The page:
My Favorite Ways of Keeping Up with Research into Pulmonary Hypertension

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by Reid D'Amico |

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Any time I’m feeling down about my health, I run to the scientific literature. For me, science has a way of re-instilling a sense of optimism that gets lost in the day-to-day regimens that leave my day feeling down. Since starting my PhD, I’ve learned how to navigate scientific articles at a much faster pace. From a patient standpoint, therapeutic development may take years to decades, but from a scientific perspective, the field of pulmonary hypertension (PH) is evolving at a pace that can give patients a needed sense of hope.

Here, I want to discuss some of my favorite sites, which I use to stay on top of research as it develops. I will note that some articles you may run into are unavailable without a subscription to the source, but you can usually view an abstract that can summarize key findings. If an abstract’s finding or purpose sparks your interest, you can always fall back on a simple internet search to find more widely available information.

The first site that I learned about during my studies was PubMed, which is a government database that is populated by people (not algorithms). Because of this, sources on PubMed will follow a more uniform structure, and results can be sorted and filtered in a more reliable manner. Articles in PubMed are tagged with key words that help you get refined and accurate results after your initial search. PubMed also has a number of features that allow you to sort results by categories, dates, or authors.

While the next source doesn’t have the same bells and whistles as PubMed, it has quickly become one of my favorite search engines to stay on top of research. Google Scholar differs from PubMed because it is open to research outside of the realm of biomedical research. However, this larger database actually plays in my favor. As an engineer, I’m still interested to see devices and patents that may be relevant to my research. With Google Scholar, I will occasionally find research that may fall under different categorizations than medicine, but could soon help with the diagnosis and treatment of PH.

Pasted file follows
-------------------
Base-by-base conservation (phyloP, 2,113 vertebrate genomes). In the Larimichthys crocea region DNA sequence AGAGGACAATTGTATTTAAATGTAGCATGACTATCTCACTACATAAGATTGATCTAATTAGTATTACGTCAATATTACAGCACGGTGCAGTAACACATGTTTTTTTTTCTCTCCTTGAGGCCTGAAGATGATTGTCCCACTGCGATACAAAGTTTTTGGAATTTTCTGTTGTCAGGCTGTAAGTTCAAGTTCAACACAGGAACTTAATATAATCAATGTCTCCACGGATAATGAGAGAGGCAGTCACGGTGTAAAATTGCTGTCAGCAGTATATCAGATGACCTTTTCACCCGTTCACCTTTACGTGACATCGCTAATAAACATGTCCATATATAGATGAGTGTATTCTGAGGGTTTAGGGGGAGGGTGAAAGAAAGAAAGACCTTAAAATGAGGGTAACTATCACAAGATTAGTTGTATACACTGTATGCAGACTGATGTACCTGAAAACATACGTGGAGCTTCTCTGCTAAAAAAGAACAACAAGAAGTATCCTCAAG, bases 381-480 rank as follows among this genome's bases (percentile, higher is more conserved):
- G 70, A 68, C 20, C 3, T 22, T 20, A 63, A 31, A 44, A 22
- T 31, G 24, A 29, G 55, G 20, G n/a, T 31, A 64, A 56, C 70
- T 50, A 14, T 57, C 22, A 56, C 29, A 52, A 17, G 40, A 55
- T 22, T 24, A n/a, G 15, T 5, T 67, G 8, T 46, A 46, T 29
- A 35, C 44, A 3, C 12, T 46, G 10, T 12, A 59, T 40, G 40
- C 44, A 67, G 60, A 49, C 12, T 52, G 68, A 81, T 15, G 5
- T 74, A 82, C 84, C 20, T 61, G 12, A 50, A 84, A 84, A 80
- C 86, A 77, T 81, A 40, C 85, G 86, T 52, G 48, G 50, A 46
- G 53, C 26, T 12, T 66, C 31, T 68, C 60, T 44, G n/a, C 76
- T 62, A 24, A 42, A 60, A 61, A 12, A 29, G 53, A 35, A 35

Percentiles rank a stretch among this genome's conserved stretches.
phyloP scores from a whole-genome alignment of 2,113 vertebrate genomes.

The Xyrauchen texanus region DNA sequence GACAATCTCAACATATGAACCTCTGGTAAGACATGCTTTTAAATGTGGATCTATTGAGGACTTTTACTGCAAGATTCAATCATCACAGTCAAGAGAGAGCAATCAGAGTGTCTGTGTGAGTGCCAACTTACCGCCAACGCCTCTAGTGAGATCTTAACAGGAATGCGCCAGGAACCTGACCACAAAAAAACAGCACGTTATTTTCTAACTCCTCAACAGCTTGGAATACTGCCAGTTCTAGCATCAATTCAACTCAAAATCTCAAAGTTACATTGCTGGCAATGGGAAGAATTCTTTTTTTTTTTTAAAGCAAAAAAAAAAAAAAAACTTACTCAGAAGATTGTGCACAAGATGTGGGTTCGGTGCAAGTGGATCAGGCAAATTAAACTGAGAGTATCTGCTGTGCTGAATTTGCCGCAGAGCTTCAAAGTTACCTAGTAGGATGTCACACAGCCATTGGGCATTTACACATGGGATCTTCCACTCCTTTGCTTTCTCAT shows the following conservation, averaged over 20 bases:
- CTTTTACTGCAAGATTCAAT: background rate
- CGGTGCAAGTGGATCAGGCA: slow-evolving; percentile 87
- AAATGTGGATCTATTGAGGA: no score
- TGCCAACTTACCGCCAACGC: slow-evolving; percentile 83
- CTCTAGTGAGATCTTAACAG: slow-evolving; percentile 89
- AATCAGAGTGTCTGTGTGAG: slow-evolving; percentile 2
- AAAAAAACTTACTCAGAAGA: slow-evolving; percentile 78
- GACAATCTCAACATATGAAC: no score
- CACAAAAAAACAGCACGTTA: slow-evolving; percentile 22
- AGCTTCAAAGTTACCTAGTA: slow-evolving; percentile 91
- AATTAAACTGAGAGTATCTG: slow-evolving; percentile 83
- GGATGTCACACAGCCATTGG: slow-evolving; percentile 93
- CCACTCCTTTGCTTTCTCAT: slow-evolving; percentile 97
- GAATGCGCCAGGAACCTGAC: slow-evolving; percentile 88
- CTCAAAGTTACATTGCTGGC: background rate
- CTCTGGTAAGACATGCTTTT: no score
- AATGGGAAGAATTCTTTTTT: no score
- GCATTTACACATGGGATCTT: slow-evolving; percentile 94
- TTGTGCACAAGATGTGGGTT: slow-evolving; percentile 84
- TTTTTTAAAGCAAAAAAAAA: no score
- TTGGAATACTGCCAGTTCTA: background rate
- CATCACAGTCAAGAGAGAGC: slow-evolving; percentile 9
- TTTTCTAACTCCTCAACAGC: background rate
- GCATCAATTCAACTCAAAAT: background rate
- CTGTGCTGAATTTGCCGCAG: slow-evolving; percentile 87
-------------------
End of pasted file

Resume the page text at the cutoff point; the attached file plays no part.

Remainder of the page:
Unlike PubMed, Google Scholar will show you how many times a publication has been cited. In research, the more citation a paper has, the more “impact” the paper can be presumed to have. This can help you search through the mountains of papers to find ones that are the most important. However, my favorite feature of Google Scholar is its alerts option. With this, I can type in key words and I will receive an email every few days that will summarize findings that fall under the key word search. These publications are the papers that are brand new to the field, and are first time others can see their results. These emails keep me on top of the field because its easy to fall behind in science.

However, the one thing that is always missing from scientific research is the patient’s perspective. There’s something more relatable, more obtainable when hearing what has worked for others within your disease community. This is why I’ve learned to appreciate and rely on the articles that come out of sources like Pulmonary Hypertension News. When you subscribe to this source, you’ll be sent emails that contain weekly summaries of articles, as well as media sources for those who may be looking for an inspirational or instructional video. Pulmonary Hypertension News is also diverse: it not only covers the literature but it also publishes important information directly to the patient. These sources may include anecdotal successes or advice regarding how to navigate other avenues of PH.

Science is an optimistic field. Like many of the Pulmonary Hypertension News readers, we all have some sort of connection to PH. My hope is that readers can use these tools as a way to find solace knowing that much work is being done to develop new therapies and instruments to treat PH.


Note: Pulmonary Hypertension News is strictly a news and information website about the disease. It does not provide medical advice, diagnosis, or treatment. This content is not intended to be a substitute for professional medical advice, diagnosis, or treatment. Always seek the advice of your physician or other qualified health provider with any questions you may have regarding a medical condition. Never disregard professional medical advice or delay in seeking it because of something you have read on this website. The opinions expressed in this column are not those of Pulmonary Hypertension News or its parent company, BioNews Services, and are intended to spark discussion about issues pertaining to pulmonary hypertension.


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